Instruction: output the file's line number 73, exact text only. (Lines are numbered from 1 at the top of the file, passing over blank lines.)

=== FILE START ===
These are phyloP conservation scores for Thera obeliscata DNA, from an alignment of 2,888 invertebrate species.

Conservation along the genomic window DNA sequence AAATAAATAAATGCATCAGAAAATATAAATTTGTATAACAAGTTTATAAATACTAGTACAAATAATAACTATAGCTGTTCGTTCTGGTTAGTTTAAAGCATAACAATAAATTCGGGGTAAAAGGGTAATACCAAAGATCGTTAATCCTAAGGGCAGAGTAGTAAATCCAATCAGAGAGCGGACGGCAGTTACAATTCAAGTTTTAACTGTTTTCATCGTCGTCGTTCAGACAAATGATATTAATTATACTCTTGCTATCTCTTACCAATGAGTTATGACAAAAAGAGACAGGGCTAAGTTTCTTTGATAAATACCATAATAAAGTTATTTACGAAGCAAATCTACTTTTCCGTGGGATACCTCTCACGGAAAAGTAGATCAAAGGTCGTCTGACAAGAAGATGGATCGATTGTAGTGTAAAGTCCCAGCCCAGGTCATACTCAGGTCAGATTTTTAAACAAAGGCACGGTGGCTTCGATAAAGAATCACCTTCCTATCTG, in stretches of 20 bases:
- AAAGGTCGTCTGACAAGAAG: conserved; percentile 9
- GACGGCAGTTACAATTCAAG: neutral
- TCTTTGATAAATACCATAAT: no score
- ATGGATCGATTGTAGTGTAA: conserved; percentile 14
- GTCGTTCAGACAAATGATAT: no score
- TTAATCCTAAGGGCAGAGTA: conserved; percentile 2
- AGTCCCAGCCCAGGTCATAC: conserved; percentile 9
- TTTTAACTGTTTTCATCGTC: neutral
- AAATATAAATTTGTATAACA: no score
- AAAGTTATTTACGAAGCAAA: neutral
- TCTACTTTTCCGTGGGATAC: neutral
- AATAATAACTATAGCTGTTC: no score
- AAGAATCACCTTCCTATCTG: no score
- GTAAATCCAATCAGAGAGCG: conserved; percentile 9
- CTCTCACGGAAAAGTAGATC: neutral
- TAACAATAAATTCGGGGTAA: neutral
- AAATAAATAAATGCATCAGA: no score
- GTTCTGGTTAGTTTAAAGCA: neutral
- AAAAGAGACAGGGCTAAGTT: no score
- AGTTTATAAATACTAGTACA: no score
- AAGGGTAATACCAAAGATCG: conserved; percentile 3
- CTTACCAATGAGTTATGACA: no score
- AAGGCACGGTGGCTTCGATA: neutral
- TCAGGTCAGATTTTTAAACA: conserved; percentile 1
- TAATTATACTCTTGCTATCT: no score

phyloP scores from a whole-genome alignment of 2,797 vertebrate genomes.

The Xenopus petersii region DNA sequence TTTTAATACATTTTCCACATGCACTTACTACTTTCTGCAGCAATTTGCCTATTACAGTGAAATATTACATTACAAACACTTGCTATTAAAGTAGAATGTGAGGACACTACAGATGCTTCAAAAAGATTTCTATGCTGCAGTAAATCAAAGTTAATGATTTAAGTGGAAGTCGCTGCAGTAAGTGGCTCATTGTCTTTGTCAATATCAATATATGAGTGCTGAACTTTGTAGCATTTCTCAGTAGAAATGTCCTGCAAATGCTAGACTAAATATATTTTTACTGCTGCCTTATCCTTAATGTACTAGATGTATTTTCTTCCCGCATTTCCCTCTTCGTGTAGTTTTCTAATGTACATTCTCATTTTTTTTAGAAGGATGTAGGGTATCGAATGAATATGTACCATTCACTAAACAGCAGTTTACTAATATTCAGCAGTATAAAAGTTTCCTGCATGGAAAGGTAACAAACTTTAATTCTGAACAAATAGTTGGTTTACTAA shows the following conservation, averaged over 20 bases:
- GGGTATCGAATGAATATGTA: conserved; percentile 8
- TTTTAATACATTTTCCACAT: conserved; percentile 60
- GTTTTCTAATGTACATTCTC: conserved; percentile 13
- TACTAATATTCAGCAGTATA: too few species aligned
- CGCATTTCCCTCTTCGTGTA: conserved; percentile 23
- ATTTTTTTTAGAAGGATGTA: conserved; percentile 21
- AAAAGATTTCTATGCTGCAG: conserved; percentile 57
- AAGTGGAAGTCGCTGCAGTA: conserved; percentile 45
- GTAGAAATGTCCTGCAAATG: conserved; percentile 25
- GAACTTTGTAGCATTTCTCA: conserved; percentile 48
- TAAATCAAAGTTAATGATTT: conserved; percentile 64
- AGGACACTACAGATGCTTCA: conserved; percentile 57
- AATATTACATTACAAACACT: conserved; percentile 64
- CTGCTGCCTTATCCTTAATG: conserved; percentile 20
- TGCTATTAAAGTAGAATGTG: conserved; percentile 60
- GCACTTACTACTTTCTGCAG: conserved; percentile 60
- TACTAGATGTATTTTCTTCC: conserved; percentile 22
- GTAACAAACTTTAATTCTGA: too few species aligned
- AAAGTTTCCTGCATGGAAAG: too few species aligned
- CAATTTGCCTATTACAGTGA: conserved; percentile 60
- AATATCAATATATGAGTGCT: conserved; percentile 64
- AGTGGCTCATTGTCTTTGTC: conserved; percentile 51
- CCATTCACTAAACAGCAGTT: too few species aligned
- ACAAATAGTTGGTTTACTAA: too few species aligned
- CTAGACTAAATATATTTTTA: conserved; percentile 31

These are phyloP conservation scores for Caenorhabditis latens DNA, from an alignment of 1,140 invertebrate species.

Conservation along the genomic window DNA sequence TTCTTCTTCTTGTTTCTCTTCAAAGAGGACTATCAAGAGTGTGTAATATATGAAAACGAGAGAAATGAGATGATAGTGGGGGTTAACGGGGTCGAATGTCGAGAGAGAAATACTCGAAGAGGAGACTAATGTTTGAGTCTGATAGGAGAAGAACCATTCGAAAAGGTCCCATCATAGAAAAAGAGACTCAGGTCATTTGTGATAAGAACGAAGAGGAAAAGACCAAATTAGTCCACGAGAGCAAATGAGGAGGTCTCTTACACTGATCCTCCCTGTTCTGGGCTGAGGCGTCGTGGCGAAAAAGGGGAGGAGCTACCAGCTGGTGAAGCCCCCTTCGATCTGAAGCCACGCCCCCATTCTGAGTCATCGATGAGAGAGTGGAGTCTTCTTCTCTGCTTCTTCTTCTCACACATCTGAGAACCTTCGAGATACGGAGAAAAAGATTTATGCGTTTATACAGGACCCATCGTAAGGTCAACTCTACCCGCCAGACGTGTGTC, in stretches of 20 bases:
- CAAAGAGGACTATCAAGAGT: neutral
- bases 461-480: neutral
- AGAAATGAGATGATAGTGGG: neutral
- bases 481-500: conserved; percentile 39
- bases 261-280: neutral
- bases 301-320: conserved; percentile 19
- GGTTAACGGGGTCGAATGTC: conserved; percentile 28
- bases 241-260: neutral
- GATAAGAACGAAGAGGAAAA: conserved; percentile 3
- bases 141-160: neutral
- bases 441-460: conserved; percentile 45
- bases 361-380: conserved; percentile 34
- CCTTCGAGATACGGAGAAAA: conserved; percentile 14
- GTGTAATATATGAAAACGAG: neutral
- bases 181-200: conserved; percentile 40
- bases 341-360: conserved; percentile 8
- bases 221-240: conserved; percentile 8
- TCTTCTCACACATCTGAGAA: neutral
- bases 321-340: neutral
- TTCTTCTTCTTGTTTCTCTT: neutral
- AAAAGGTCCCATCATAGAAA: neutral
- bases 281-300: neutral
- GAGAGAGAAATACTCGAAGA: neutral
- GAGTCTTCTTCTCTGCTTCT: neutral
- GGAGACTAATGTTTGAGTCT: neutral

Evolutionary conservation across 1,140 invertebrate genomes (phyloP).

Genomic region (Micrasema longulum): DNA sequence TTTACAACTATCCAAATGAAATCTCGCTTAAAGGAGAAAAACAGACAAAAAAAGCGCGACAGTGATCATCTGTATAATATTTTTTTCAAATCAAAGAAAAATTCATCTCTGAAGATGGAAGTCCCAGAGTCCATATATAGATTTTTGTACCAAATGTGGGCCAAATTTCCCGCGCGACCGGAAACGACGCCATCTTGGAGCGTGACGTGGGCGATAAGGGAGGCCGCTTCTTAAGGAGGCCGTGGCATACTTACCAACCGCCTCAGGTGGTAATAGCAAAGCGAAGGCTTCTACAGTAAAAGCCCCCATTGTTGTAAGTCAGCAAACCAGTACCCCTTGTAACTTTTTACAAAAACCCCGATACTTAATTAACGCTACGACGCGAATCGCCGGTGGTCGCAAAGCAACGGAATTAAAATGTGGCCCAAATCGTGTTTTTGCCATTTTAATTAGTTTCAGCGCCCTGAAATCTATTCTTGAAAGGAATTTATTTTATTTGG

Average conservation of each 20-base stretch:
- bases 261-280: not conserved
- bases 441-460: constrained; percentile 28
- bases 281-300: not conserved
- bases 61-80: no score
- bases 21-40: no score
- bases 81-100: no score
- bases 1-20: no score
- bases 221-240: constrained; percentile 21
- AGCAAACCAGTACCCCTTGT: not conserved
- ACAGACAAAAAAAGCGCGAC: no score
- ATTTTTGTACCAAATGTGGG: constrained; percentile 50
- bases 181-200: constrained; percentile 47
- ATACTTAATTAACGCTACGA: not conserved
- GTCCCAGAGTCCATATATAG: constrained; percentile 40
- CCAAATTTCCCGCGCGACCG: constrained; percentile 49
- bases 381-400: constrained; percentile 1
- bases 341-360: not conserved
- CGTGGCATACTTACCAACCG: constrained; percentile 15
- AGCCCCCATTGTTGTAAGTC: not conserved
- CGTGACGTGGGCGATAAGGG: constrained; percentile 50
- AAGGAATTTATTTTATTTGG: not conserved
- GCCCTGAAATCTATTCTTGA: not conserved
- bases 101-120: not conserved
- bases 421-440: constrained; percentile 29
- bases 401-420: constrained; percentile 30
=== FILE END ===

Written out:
- bases 221-240: conserved; percentile 8